The Boreal and Taiga forests that grace the shores of the Great Bear River offer paddlers an inspiring and historic journey through the Mackenzie lowlands. The current on this river often reaches speeds of 10 – 12kms per hour with pristine, crystal-clear water. An active layer of Permafrost underlays the entire region. The rugged campsites are situated at the confluence of small side creeks. Class II swifts and rapids offer added excitement from the steady swift current ideal for novice or intermediate paddlers.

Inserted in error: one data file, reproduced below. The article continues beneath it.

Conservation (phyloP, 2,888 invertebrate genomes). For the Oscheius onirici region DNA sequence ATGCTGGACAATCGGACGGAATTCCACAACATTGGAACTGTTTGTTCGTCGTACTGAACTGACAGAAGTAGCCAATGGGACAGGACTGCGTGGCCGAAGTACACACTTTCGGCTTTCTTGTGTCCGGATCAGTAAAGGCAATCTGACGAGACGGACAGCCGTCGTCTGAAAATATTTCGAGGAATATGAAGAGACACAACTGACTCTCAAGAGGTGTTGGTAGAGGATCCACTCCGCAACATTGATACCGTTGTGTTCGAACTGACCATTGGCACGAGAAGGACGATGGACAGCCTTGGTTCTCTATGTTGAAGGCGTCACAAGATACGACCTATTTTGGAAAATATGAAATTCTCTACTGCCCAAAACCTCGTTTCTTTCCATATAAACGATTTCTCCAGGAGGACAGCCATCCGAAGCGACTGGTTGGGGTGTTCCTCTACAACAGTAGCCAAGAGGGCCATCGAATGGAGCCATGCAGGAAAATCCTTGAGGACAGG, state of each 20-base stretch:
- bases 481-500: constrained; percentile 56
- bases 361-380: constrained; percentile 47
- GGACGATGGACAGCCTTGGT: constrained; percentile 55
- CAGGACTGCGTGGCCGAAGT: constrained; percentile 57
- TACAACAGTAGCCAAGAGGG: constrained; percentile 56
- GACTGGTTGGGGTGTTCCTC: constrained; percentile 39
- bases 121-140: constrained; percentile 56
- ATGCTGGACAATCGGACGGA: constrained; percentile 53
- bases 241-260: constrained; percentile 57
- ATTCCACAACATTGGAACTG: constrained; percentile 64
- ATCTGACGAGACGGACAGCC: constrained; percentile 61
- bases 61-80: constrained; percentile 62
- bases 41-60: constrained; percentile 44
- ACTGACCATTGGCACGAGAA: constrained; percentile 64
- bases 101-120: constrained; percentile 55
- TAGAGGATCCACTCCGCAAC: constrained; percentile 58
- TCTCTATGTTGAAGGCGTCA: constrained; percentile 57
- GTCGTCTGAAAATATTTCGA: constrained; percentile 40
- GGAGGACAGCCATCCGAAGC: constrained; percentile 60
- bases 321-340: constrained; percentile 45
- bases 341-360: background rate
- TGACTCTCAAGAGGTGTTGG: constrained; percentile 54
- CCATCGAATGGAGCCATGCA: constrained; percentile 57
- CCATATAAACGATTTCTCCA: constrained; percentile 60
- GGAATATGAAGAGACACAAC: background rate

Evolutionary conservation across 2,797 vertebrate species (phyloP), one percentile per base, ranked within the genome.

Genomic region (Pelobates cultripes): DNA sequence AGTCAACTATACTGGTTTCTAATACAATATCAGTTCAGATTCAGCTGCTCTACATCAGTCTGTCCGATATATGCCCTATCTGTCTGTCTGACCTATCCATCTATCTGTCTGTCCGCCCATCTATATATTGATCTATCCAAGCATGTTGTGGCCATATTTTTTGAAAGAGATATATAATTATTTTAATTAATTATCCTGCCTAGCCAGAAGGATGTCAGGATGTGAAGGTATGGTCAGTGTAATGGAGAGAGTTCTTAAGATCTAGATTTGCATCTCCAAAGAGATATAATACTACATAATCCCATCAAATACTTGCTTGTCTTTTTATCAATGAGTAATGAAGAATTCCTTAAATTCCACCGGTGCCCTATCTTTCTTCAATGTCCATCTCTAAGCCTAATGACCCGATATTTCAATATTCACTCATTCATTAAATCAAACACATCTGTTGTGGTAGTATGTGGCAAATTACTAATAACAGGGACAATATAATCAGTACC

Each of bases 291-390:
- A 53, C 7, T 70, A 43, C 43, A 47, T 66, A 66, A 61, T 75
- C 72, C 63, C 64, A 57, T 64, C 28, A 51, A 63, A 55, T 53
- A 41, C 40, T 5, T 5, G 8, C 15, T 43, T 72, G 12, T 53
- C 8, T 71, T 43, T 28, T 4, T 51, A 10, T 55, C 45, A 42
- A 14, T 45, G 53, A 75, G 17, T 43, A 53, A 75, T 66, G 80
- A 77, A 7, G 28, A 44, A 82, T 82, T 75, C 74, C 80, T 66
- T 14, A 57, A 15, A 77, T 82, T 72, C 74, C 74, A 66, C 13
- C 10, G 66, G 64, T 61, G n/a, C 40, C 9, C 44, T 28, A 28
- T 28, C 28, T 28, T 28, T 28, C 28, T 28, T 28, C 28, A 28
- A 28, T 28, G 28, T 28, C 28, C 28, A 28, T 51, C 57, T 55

The only technical paddling on the river occurs just upstream from Mount St Charles where rocky Class II rapids demand a cautious approach. As you paddle along, you are continually reminded of the explorers who used this route to access Great Bear Lake and beyond into the arctic barrenlands. George Douglas tracked his freighter canoe upstream on the Great Bear River and onwards to the Dismal Lakes and Coppermine River in the 1930’s. Hiking at Mount St Charles is worthy of a day spent in camp and you can count on fresh fish cooked on an open fire for dinner. Fishing for trout, grayling, inconnu, pickerel and pike can only be defined as world-class on the Great Bear River. Great Bear Rock announces the upcoming confluence with the mighty Mackenzie River at Tulita where trippers can tour and experience an authentic Dene community. A hike up Great Bear Rock offers an awesome view of Tulita and the Front Range of the Mackenzie Mountains. A full day paddle on the historic Mackenzie River returns paddlers right to the dock in Norman Wells where the trip concludes.